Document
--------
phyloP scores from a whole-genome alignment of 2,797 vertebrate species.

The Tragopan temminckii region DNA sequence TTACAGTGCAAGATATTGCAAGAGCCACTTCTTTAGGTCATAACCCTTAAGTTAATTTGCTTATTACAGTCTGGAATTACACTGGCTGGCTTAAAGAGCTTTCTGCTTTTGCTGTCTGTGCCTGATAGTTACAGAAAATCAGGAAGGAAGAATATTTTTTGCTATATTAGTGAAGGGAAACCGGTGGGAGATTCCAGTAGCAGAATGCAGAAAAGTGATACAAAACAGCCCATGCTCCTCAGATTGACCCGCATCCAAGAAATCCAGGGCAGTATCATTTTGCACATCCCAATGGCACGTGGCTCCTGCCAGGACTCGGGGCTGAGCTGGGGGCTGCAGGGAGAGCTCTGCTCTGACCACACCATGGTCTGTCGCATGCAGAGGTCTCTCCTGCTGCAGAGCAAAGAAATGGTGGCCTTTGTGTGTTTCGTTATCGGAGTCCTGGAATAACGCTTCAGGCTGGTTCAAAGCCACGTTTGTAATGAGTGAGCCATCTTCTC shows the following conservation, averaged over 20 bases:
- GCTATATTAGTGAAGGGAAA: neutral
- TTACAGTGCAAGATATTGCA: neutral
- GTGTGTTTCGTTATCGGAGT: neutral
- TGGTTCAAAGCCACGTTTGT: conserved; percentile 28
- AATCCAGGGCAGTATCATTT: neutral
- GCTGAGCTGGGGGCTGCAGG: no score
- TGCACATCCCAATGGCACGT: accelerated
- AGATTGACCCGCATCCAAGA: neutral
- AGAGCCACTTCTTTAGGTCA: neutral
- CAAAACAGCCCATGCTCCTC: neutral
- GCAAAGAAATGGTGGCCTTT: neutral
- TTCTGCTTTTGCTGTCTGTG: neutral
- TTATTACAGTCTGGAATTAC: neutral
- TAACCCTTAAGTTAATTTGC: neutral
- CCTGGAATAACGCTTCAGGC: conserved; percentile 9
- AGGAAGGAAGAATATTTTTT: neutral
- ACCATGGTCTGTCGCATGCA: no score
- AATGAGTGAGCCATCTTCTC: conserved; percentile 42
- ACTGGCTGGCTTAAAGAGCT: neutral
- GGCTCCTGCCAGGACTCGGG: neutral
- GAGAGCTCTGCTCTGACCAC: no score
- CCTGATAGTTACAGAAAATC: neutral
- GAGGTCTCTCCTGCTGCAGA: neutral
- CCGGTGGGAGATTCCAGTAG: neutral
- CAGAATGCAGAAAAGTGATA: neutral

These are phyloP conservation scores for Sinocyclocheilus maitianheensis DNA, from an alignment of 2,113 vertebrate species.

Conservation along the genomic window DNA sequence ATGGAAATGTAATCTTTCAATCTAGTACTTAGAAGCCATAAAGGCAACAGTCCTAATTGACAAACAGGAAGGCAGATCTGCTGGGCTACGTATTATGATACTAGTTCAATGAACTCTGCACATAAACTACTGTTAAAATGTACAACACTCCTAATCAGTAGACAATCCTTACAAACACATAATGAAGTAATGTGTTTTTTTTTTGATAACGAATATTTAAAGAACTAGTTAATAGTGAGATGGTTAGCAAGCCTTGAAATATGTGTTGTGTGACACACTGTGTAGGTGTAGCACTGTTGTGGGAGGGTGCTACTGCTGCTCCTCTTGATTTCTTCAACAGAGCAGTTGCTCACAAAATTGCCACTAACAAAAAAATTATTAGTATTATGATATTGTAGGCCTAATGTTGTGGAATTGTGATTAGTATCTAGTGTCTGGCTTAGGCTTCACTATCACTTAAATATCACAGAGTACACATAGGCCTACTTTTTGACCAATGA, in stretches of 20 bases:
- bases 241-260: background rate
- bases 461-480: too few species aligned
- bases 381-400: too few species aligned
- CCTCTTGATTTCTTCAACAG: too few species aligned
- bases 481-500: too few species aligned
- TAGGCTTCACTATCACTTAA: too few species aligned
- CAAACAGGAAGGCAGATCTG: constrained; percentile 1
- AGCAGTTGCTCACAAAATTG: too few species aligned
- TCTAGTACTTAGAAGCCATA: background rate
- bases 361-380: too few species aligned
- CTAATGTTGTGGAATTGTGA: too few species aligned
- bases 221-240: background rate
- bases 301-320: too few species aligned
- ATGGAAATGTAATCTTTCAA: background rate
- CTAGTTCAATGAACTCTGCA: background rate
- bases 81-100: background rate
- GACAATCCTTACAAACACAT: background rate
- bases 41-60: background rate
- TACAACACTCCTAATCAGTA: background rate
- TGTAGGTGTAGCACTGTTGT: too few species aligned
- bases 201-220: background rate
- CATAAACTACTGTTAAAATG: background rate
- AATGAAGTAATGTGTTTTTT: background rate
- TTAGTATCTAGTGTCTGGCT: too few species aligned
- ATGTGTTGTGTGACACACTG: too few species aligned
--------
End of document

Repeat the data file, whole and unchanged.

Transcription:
phyloP scores from a whole-genome alignment of 2,797 vertebrate species.

The Tragopan temminckii region DNA sequence TTACAGTGCAAGATATTGCAAGAGCCACTTCTTTAGGTCATAACCCTTAAGTTAATTTGCTTATTACAGTCTGGAATTACACTGGCTGGCTTAAAGAGCTTTCTGCTTTTGCTGTCTGTGCCTGATAGTTACAGAAAATCAGGAAGGAAGAATATTTTTTGCTATATTAGTGAAGGGAAACCGGTGGGAGATTCCAGTAGCAGAATGCAGAAAAGTGATACAAAACAGCCCATGCTCCTCAGATTGACCCGCATCCAAGAAATCCAGGGCAGTATCATTTTGCACATCCCAATGGCACGTGGCTCCTGCCAGGACTCGGGGCTGAGCTGGGGGCTGCAGGGAGAGCTCTGCTCTGACCACACCATGGTCTGTCGCATGCAGAGGTCTCTCCTGCTGCAGAGCAAAGAAATGGTGGCCTTTGTGTGTTTCGTTATCGGAGTCCTGGAATAACGCTTCAGGCTGGTTCAAAGCCACGTTTGTAATGAGTGAGCCATCTTCTC shows the following conservation, averaged over 20 bases:
- GCTATATTAGTGAAGGGAAA: neutral
- TTACAGTGCAAGATATTGCA: neutral
- GTGTGTTTCGTTATCGGAGT: neutral
- TGGTTCAAAGCCACGTTTGT: conserved; percentile 28
- AATCCAGGGCAGTATCATTT: neutral
- GCTGAGCTGGGGGCTGCAGG: no score
- TGCACATCCCAATGGCACGT: accelerated
- AGATTGACCCGCATCCAAGA: neutral
- AGAGCCACTTCTTTAGGTCA: neutral
- CAAAACAGCCCATGCTCCTC: neutral
- GCAAAGAAATGGTGGCCTTT: neutral
- TTCTGCTTTTGCTGTCTGTG: neutral
- TTATTACAGTCTGGAATTAC: neutral
- TAACCCTTAAGTTAATTTGC: neutral
- CCTGGAATAACGCTTCAGGC: conserved; percentile 9
- AGGAAGGAAGAATATTTTTT: neutral
- ACCATGGTCTGTCGCATGCA: no score
- AATGAGTGAGCCATCTTCTC: conserved; percentile 42
- ACTGGCTGGCTTAAAGAGCT: neutral
- GGCTCCTGCCAGGACTCGGG: neutral
- GAGAGCTCTGCTCTGACCAC: no score
- CCTGATAGTTACAGAAAATC: neutral
- GAGGTCTCTCCTGCTGCAGA: neutral
- CCGGTGGGAGATTCCAGTAG: neutral
- CAGAATGCAGAAAAGTGATA: neutral

These are phyloP conservation scores for Sinocyclocheilus maitianheensis DNA, from an alignment of 2,113 vertebrate species.

Conservation along the genomic window DNA sequence ATGGAAATGTAATCTTTCAATCTAGTACTTAGAAGCCATAAAGGCAACAGTCCTAATTGACAAACAGGAAGGCAGATCTGCTGGGCTACGTATTATGATACTAGTTCAATGAACTCTGCACATAAACTACTGTTAAAATGTACAACACTCCTAATCAGTAGACAATCCTTACAAACACATAATGAAGTAATGTGTTTTTTTTTTGATAACGAATATTTAAAGAACTAGTTAATAGTGAGATGGTTAGCAAGCCTTGAAATATGTGTTGTGTGACACACTGTGTAGGTGTAGCACTGTTGTGGGAGGGTGCTACTGCTGCTCCTCTTGATTTCTTCAACAGAGCAGTTGCTCACAAAATTGCCACTAACAAAAAAATTATTAGTATTATGATATTGTAGGCCTAATGTTGTGGAATTGTGATTAGTATCTAGTGTCTGGCTTAGGCTTCACTATCACTTAAATATCACAGAGTACACATAGGCCTACTTTTTGACCAATGA, in stretches of 20 bases:
- bases 241-260: background rate
- bases 461-480: too few species aligned
- bases 381-400: too few species aligned
- CCTCTTGATTTCTTCAACAG: too few species aligned
- bases 481-500: too few species aligned
- TAGGCTTCACTATCACTTAA: too few species aligned
- CAAACAGGAAGGCAGATCTG: constrained; percentile 1
- AGCAGTTGCTCACAAAATTG: too few species aligned
- TCTAGTACTTAGAAGCCATA: background rate
- bases 361-380: too few species aligned
- CTAATGTTGTGGAATTGTGA: too few species aligned
- bases 221-240: background rate
- bases 301-320: too few species aligned
- ATGGAAATGTAATCTTTCAA: background rate
- CTAGTTCAATGAACTCTGCA: background rate
- bases 81-100: background rate
- GACAATCCTTACAAACACAT: background rate
- bases 41-60: background rate
- TACAACACTCCTAATCAGTA: background rate
- TGTAGGTGTAGCACTGTTGT: too few species aligned
- bases 201-220: background rate
- CATAAACTACTGTTAAAATG: background rate
- AATGAAGTAATGTGTTTTTT: background rate
- TTAGTATCTAGTGTCTGGCT: too few species aligned
- ATGTGTTGTGTGACACACTG: too few species aligned